Nationally syndicated columnist Vin Suprynowicz, Assistant Editorial Page Editor of the Las Vegas, Nevada Review -Journal, is the designated recipient of the CCRKBA Gun Rights Defender of the Month Award for January.

In nominating Suprynowicz for the Award, John Michael Snyder, CCRKBA Public Affairs Director, noted that “with this months Award, we enter not only a new year, but a new century and a new millennium as well.

“There has been a lot of unwarranted editorial abuse heaped upon law-abiding firearm owners over the years from people in the media. It is noteworthy, though, that there are, in fact, a number of people in the media who not only do not fit the anti-gun stereotype but who do, in fact, look at the issue from an objective vantage point and see the value of gun ownership on the part of lawabiding citizens. Such a journalist is Vin Suprynowicz, whose writings indicate he is most worthy of this Award.”

While admitting frankly that he himself is not a particularly good shot, Suprynowicz, with equally good humor, advances the conviction that “the average American can and should make up for any such deficiency by purchasing and stockpiling a lot of really BIG guns, as such founding fathers as Samuel Colt and John M. Browning obviously intended. I’ve been told that there may be as few as 200 million firearms in private hands in this nation, and what I want to know is, how may fishing reels do you guys need? We’re talking about preserving our heritage here. If your children are too young for their own shotguns … why do you think Winchester invented the M-1 carbine?”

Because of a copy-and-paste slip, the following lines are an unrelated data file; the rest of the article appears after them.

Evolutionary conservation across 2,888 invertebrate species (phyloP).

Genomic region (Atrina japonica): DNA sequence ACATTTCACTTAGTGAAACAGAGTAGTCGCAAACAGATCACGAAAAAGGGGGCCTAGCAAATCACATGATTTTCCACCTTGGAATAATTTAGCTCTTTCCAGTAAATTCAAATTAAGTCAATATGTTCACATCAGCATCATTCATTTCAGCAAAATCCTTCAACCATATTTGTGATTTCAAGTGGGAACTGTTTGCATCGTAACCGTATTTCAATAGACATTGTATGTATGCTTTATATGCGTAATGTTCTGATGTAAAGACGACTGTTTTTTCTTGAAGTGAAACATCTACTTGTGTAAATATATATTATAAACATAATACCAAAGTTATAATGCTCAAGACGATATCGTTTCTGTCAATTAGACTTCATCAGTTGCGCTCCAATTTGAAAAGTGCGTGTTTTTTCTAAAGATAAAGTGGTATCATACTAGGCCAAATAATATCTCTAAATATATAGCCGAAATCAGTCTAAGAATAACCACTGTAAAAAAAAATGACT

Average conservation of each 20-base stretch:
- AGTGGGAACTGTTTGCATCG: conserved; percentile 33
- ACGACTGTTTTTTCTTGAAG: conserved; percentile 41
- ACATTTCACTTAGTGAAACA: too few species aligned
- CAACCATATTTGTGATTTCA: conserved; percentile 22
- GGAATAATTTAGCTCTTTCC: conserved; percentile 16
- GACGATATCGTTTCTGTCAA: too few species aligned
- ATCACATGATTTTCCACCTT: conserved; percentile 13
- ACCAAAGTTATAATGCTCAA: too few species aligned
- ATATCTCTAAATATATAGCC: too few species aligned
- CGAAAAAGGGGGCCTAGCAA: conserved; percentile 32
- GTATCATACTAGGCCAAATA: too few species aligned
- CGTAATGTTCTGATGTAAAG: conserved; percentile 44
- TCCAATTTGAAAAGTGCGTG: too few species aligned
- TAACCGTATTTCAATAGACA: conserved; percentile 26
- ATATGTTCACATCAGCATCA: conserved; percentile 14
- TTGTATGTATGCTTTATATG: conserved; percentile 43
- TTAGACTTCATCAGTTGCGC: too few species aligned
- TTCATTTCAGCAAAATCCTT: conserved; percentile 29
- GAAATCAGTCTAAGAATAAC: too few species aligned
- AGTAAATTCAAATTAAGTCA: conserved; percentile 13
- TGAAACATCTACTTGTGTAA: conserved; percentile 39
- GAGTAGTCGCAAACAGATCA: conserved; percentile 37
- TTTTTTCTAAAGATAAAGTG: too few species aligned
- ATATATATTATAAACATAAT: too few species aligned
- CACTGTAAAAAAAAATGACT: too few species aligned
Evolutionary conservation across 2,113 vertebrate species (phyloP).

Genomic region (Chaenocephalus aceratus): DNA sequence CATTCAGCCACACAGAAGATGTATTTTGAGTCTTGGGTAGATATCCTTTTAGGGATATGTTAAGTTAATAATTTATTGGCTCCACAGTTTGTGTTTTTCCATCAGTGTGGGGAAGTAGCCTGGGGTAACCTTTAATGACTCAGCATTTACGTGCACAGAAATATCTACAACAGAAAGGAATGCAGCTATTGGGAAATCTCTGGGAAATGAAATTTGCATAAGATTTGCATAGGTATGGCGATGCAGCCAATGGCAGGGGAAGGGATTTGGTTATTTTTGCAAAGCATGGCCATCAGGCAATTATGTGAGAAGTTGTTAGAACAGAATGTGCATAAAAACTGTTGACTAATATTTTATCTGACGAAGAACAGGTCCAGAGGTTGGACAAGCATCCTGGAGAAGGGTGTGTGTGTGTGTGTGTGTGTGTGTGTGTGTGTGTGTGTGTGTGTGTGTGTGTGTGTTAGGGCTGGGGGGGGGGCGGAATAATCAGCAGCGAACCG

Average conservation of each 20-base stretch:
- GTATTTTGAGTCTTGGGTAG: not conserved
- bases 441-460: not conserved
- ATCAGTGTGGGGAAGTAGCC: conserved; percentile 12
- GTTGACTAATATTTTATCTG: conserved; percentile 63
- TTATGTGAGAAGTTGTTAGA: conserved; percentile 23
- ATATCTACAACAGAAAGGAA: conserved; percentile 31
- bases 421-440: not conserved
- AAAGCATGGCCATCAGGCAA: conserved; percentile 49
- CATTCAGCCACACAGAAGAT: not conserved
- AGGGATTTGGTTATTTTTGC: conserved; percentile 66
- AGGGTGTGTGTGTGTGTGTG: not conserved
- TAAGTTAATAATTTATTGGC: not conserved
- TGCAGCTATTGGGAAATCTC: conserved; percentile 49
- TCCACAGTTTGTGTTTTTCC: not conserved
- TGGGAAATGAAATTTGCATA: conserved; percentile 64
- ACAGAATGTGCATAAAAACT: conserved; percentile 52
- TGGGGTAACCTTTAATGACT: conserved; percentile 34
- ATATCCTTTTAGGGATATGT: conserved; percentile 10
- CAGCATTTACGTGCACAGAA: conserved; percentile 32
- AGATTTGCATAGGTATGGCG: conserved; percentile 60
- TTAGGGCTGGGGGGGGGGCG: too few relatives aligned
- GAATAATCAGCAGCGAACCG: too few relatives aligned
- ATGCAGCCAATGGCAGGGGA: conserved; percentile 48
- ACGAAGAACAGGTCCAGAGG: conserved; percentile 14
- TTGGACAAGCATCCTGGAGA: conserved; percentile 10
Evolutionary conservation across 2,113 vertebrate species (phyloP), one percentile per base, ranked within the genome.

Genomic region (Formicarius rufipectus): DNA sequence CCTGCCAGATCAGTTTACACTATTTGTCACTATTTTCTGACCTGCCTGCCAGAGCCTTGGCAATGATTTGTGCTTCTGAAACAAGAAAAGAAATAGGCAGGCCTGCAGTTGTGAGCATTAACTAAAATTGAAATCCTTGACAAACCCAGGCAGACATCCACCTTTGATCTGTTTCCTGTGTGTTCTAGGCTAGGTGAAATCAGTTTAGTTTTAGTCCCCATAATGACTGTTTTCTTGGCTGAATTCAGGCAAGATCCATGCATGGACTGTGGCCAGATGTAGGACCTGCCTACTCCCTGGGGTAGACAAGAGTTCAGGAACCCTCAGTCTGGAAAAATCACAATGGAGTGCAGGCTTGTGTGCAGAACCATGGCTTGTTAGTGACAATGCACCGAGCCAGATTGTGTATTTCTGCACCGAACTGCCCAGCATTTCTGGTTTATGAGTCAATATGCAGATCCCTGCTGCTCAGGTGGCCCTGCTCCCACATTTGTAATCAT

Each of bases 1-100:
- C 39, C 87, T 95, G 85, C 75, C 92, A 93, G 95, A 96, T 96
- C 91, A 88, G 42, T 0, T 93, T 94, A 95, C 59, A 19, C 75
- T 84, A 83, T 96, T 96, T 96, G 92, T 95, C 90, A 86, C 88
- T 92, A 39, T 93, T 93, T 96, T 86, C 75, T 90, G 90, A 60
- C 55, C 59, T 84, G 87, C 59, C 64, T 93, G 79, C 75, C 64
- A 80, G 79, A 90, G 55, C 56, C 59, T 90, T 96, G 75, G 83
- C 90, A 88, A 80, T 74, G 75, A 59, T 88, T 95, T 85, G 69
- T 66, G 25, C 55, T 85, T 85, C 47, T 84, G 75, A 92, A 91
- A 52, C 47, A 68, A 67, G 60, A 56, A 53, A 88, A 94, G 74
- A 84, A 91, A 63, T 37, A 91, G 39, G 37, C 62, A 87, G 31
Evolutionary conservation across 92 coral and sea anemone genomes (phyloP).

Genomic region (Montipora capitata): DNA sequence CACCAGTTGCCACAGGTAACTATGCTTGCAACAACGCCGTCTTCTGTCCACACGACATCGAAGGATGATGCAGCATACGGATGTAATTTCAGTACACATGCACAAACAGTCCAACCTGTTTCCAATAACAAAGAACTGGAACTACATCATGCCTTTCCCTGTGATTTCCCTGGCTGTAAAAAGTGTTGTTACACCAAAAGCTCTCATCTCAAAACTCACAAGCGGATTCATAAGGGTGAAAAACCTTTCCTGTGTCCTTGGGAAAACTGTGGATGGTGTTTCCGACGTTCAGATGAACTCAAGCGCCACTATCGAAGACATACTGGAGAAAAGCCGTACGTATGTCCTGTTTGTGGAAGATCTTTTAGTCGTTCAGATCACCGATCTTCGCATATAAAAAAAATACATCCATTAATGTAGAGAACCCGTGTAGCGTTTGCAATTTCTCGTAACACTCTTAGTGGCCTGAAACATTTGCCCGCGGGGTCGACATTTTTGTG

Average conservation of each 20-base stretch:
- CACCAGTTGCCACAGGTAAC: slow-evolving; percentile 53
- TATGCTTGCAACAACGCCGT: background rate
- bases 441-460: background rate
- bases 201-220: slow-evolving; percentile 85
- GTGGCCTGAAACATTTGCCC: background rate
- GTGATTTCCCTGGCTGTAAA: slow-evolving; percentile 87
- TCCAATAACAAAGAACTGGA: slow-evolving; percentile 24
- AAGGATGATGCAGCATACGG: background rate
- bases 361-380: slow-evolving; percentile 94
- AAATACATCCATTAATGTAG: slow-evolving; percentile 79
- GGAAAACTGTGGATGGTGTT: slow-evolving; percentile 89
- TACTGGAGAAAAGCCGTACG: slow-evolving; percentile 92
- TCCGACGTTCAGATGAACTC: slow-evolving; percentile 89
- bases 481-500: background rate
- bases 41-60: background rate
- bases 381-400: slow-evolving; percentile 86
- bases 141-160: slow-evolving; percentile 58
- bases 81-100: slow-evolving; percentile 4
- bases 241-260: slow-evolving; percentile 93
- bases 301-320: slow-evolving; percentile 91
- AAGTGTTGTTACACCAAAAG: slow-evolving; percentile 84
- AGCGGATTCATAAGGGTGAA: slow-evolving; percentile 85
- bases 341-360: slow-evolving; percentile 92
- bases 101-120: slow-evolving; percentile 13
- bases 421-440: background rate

In a more serious vein, though, Suprynowicz reported recently that Donna Hernandez, after going to court and getting protection orders against her former husband, “Was found stabbed and strangled in her home. Her ex-husband is now in jail, facing murder charges.”

He reported also that Maureen McConaha and Brenda Denise James, after obtaining protective orders against their former boyfriends, also were found murdered, and that the ex-boyfriends

are awaiting murder prosecutions in those cases, too.

Suprynowicz writes that “while court-issued protective orders are ‘a good tool for law enforcement, they don’t stop a bullet or a knife, and we need to make sure everyone knows that,’ offers Clark County (Nevada) Domestic Violence Commissioner Patricia Donninger.

“‘We have to find a better way to protect people like Donna Hernandez,’ says a frustrated District Judge Nancy Saitta.

“But that better way has long been available. God may have made women, but Colonel Colt made women equal, and carrying the tool he invented remains the constitutional right of every American.

“The problem is, so far as can be determined, Donna Hernandez, Maureen McConaha, and Brenda Denise James did not do everything they could to protect themselves and their children. They did not buy and carry handguns, and acquire the skill to use them.